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Forthcoming shell (/bin/sh) changes

I have a fix for PR bin/53550  wrong exit status of a command that is
(more or less) just a here-doc which contains a command substitution...

Yes, I know, no-one cares ...   that fix is done, but is waiting for
me to get up the energy to add some ATF tests for it (& perhaps various
similar related issues).

More importantly here, and completely unrelated to the previous issue,
I am planning to change the way traps (particularly interrupt traps)
work in interactive shells (plus one more trap related change).

First, in an interactive shell, a caught SIGINT will get the trap
executed, and then another prompt issued, if the SIGINT happens while
waiting to read the next command from the terminal.   Currently, the
trap does not fire until the user enters a \n to complete the current
command line (often an empty command line).

You can see the difference if you (using sh) do
	xxxx ^C
with SIGINT not trapped (you'll get a new prompt immediately).

On the other hand, if you do
	trap 'echo interrupt' INT
first, and then repeat the

	xxxx ^C

you're likely to see no response at all, until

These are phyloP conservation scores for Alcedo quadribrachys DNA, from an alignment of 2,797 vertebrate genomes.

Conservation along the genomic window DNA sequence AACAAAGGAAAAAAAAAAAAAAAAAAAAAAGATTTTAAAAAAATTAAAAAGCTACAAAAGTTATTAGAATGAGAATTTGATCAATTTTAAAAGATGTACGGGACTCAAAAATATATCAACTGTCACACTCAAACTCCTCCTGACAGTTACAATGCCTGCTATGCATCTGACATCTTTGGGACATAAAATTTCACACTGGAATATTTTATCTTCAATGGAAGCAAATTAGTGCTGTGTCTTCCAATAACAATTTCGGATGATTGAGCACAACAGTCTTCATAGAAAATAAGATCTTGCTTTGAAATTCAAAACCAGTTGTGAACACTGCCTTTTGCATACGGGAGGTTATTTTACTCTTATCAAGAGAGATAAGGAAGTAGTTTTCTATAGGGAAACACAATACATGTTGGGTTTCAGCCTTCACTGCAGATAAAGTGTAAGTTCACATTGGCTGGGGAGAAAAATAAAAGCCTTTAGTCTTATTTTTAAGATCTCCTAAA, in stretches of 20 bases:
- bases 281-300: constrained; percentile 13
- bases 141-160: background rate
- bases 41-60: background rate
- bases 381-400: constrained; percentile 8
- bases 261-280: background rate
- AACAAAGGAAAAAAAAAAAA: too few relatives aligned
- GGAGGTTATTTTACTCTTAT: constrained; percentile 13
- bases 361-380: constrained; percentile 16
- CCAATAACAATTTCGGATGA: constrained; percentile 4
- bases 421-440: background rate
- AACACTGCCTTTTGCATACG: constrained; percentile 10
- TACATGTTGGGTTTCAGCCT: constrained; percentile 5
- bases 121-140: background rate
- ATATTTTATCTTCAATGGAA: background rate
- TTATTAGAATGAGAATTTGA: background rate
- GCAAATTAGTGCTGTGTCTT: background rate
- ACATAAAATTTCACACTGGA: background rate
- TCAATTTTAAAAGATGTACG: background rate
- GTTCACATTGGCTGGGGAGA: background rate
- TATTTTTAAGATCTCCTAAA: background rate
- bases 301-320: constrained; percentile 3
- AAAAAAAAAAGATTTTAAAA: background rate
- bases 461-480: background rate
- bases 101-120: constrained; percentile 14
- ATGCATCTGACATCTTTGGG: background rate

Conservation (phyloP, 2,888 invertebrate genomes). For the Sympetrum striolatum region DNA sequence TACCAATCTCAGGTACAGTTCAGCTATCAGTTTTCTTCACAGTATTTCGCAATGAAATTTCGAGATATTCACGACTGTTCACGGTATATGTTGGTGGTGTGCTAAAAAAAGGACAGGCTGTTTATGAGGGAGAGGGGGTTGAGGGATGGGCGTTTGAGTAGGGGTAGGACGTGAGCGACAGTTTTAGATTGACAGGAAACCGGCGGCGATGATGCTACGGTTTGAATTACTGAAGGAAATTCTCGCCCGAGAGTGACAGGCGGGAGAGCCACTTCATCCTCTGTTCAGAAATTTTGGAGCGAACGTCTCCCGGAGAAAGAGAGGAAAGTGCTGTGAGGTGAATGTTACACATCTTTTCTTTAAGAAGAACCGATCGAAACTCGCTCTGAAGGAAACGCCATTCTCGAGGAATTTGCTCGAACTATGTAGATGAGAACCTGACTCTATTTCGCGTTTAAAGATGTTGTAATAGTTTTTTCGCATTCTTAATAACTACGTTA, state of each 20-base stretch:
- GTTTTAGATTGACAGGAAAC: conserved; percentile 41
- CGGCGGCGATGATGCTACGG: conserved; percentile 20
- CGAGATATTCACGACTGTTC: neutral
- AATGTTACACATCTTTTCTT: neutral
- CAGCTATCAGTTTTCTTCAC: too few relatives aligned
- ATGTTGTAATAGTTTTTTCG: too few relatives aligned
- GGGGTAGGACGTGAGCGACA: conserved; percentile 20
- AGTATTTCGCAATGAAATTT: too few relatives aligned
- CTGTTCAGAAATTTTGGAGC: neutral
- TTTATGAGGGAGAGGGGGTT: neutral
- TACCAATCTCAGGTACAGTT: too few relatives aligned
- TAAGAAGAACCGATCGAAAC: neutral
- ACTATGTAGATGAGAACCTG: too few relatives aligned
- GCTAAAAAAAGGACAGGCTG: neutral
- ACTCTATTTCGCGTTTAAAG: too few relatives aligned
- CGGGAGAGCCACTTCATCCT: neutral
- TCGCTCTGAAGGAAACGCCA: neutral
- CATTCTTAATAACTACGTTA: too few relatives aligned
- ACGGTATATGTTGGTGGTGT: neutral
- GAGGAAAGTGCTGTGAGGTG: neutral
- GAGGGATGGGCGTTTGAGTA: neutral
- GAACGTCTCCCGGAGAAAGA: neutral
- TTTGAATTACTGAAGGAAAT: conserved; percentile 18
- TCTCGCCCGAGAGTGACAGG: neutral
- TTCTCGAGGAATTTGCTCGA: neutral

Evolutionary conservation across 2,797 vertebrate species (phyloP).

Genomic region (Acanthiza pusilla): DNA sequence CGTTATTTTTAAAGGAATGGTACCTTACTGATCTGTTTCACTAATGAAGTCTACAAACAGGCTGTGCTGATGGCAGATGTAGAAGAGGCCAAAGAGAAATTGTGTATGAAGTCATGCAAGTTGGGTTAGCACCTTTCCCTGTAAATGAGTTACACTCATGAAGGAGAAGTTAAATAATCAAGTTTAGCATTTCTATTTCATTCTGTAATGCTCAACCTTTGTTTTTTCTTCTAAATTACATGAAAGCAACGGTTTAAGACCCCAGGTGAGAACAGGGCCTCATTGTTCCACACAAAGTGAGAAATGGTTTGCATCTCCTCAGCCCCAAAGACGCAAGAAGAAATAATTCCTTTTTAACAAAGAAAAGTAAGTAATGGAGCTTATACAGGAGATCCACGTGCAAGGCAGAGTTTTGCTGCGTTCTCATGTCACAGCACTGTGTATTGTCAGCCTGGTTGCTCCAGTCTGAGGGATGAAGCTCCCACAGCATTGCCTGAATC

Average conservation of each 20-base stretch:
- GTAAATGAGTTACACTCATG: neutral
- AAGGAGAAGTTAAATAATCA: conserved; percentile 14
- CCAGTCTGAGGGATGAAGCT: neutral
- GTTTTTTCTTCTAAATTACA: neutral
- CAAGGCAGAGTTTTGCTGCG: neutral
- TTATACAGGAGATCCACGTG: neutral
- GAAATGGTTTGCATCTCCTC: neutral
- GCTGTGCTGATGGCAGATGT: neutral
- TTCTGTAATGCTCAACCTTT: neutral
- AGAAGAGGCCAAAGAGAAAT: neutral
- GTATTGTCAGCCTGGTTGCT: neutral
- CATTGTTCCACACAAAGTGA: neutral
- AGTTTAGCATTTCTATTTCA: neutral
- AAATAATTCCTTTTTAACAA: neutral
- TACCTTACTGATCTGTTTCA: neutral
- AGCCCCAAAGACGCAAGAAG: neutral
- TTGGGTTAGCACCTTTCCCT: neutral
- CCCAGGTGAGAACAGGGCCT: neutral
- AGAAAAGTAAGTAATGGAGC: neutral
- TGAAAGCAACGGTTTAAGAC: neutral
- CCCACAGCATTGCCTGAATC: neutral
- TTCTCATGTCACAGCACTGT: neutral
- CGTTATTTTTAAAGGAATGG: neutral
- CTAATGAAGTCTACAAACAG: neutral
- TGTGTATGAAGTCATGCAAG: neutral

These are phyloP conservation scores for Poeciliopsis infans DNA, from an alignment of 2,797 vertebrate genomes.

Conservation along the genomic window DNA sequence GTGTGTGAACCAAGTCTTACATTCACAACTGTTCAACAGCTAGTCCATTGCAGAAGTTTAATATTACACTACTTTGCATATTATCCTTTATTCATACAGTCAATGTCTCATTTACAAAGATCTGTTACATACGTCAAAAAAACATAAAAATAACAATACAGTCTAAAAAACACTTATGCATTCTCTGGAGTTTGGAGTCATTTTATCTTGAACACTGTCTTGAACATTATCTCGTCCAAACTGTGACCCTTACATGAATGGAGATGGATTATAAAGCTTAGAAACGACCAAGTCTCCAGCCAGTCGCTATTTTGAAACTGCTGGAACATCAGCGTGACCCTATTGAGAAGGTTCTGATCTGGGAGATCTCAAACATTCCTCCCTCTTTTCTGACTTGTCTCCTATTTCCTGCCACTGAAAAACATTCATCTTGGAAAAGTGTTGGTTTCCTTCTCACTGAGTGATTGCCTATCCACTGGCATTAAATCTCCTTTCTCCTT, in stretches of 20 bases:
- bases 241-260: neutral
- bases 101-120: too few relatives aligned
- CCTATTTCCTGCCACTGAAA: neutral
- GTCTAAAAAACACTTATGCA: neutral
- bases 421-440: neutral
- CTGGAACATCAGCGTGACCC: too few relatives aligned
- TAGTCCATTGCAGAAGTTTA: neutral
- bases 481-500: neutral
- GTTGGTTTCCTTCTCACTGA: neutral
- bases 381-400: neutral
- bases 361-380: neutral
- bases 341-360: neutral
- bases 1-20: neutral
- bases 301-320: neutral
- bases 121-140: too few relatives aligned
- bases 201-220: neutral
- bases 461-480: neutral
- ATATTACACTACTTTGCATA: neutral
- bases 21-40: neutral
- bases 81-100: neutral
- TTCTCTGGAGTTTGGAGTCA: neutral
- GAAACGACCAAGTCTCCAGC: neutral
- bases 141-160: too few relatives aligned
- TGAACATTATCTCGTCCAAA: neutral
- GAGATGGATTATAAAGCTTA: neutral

you later type another ^C (wondering if you actually
typed the first...) which will give a new prompt.

In either case, when you (after this) type a \n the
trap (the "echo interrupted") will fire, and "interrupted"
will appear on the terminal.   If you waited a while between
the ^C and the \n, and forget the ^C was ever entered, you
might even wonder what the message is about, as nothing was
interrupted anytime particularly near when it appears.

Caution: if you do end up typing just one ^C (and assuming
you have command line editing enabled - but almost everyone
does) then the "xxxx" that had been typed will still be
executed as a command (a second ^C will abort that).

There are reasons for all this odd behaviour in the way that
traps are handled in the shell, but I don't really believe
that any of them are particularly good ones.   That is, I doubt
any of it is intentional, it all just happens because of the
way all this is imlemented.

Second, in (some) other shells (but not all), if you are
executing a complex command, eg: